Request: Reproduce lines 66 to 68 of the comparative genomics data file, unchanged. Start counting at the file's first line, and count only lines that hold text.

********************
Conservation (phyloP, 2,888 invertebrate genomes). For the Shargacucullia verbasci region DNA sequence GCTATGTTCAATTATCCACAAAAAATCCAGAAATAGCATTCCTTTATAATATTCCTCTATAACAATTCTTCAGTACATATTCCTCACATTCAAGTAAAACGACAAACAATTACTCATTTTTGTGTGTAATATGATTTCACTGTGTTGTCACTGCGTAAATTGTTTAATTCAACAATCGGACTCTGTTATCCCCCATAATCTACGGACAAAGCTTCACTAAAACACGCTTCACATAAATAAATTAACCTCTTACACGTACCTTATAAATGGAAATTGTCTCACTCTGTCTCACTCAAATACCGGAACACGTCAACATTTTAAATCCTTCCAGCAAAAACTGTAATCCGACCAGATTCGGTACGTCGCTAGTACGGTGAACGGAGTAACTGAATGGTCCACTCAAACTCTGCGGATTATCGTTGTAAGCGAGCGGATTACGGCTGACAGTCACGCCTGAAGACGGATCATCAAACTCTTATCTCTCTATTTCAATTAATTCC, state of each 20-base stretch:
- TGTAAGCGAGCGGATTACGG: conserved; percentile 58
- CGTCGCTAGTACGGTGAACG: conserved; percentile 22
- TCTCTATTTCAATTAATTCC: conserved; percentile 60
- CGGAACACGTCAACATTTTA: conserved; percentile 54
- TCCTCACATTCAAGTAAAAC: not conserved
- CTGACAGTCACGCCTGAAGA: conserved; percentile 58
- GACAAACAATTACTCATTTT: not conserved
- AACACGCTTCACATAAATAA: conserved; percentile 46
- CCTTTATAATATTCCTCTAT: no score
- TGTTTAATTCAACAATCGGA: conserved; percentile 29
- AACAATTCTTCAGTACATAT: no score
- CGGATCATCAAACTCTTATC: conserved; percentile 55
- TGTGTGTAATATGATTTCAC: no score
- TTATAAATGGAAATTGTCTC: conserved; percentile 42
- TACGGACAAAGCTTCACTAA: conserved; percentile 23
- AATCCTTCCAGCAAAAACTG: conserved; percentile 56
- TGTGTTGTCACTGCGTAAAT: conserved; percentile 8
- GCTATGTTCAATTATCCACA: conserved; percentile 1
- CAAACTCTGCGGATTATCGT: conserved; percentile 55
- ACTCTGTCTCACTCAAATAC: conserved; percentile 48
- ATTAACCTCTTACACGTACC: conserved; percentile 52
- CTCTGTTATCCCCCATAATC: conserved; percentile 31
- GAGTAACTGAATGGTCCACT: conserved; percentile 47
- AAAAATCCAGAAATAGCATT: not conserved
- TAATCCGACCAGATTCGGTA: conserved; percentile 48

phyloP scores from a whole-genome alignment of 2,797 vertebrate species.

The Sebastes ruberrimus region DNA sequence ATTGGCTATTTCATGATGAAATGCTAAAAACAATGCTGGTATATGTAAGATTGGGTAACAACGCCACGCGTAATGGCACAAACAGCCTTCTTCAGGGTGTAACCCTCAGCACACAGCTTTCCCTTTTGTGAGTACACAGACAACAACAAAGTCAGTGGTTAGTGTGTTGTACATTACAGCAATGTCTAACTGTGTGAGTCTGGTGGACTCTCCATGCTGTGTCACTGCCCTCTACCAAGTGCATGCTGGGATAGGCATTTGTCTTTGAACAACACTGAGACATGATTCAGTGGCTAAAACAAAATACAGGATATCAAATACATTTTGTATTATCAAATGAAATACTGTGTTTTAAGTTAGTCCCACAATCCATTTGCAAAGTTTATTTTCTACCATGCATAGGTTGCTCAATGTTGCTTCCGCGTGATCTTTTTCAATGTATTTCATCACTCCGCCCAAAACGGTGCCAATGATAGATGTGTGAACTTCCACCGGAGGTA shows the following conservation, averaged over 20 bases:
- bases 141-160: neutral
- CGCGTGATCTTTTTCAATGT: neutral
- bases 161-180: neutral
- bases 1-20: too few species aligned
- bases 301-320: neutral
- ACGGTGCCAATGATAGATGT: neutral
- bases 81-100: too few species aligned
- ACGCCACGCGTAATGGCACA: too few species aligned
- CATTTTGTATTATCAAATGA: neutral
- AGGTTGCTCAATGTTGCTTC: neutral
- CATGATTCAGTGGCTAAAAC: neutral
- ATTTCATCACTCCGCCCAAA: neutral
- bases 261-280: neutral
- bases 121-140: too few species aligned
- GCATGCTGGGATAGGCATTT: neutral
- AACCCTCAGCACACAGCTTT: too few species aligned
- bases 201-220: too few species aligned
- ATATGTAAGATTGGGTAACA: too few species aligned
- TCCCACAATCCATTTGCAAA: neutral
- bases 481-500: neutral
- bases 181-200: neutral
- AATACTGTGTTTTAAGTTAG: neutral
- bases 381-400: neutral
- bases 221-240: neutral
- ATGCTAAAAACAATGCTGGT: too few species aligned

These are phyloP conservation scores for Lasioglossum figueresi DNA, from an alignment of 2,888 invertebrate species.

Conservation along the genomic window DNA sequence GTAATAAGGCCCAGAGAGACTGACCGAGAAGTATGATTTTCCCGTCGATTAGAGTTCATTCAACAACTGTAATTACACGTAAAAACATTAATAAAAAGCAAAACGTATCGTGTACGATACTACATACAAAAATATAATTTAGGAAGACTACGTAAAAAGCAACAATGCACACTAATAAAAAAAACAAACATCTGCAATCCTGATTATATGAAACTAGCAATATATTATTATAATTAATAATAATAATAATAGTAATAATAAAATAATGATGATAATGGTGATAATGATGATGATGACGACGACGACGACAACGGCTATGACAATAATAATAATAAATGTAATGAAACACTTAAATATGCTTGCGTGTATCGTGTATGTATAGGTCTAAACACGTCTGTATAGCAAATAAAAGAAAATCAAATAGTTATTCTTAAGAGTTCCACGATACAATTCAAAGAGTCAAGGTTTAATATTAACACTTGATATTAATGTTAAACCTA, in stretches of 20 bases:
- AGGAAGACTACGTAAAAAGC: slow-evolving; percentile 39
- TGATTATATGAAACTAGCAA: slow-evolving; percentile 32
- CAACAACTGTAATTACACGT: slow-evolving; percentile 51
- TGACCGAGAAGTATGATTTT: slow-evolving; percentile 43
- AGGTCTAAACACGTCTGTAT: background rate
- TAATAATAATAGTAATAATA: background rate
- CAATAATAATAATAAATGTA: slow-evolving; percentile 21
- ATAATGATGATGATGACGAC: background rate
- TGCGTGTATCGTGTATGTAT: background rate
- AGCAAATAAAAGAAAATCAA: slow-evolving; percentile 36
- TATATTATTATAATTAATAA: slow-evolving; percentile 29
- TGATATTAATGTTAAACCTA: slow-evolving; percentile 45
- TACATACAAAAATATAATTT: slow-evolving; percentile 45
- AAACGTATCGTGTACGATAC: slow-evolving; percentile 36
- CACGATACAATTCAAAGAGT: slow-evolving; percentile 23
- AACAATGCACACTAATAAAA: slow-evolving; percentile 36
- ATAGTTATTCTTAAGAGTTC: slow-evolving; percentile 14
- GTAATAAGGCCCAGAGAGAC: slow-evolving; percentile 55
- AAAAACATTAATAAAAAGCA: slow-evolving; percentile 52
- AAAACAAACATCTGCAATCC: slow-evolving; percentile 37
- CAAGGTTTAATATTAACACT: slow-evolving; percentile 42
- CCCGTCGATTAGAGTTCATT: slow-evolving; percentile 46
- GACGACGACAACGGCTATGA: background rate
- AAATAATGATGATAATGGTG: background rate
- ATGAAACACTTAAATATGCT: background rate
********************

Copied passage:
- TATATTATTATAATTAATAA: slow-evolving; percentile 29
- TGATATTAATGTTAAACCTA: slow-evolving; percentile 45
- TACATACAAAAATATAATTT: slow-evolving; percentile 45